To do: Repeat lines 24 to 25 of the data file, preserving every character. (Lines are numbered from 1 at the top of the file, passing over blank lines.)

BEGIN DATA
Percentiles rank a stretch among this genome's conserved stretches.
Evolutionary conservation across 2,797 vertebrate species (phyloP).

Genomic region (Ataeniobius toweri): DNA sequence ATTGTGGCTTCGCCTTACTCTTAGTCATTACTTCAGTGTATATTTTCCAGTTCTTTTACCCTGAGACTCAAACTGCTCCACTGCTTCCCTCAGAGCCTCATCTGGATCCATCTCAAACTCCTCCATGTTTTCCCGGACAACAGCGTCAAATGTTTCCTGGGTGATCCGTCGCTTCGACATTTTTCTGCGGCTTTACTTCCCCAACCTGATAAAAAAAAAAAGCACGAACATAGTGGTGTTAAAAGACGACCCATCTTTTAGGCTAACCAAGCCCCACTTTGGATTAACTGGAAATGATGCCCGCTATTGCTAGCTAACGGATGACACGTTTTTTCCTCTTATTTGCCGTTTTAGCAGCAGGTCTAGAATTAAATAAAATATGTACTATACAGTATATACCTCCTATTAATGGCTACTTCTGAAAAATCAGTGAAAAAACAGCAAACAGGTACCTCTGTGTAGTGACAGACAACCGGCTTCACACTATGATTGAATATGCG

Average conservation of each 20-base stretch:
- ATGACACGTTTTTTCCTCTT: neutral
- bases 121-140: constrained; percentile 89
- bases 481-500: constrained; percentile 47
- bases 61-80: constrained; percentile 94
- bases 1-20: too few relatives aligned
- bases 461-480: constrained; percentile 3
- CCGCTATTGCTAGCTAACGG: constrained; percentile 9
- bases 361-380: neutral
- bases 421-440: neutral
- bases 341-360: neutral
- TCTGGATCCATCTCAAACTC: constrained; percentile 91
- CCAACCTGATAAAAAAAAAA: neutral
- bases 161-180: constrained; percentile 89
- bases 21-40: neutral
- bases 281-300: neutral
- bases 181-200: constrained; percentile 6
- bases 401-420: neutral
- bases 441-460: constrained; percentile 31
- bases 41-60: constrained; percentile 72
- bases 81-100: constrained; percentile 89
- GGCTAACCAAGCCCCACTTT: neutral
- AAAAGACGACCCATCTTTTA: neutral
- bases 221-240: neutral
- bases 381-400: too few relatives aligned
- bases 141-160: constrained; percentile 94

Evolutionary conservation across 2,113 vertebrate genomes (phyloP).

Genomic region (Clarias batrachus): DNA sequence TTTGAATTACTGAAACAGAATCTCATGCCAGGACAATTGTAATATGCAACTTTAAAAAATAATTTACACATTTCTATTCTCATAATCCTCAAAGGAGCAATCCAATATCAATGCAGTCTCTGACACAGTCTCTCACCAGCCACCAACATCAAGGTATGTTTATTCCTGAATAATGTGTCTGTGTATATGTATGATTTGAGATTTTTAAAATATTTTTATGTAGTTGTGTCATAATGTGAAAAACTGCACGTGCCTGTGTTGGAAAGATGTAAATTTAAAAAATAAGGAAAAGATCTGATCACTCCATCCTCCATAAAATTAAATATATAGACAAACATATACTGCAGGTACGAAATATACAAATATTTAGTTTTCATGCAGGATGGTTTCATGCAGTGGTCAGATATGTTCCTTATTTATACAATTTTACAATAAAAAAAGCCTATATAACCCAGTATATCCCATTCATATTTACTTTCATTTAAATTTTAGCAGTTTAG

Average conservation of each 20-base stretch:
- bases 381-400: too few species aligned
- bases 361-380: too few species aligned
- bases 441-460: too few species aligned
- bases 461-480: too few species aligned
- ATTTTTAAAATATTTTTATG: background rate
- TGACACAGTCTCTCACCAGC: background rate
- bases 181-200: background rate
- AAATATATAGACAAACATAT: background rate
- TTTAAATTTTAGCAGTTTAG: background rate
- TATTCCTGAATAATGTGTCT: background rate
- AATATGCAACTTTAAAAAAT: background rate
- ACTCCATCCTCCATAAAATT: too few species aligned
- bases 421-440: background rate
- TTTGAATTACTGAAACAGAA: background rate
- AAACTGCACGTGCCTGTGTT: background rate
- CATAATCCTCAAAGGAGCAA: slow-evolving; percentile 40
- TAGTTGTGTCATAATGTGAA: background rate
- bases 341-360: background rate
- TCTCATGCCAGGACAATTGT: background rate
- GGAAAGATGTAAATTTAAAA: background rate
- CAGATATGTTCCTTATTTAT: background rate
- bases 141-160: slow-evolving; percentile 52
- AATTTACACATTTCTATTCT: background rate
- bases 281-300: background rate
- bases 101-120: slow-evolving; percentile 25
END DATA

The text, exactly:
- bases 81-100: constrained; percentile 89
- GGCTAACCAAGCCCCACTTT: neutral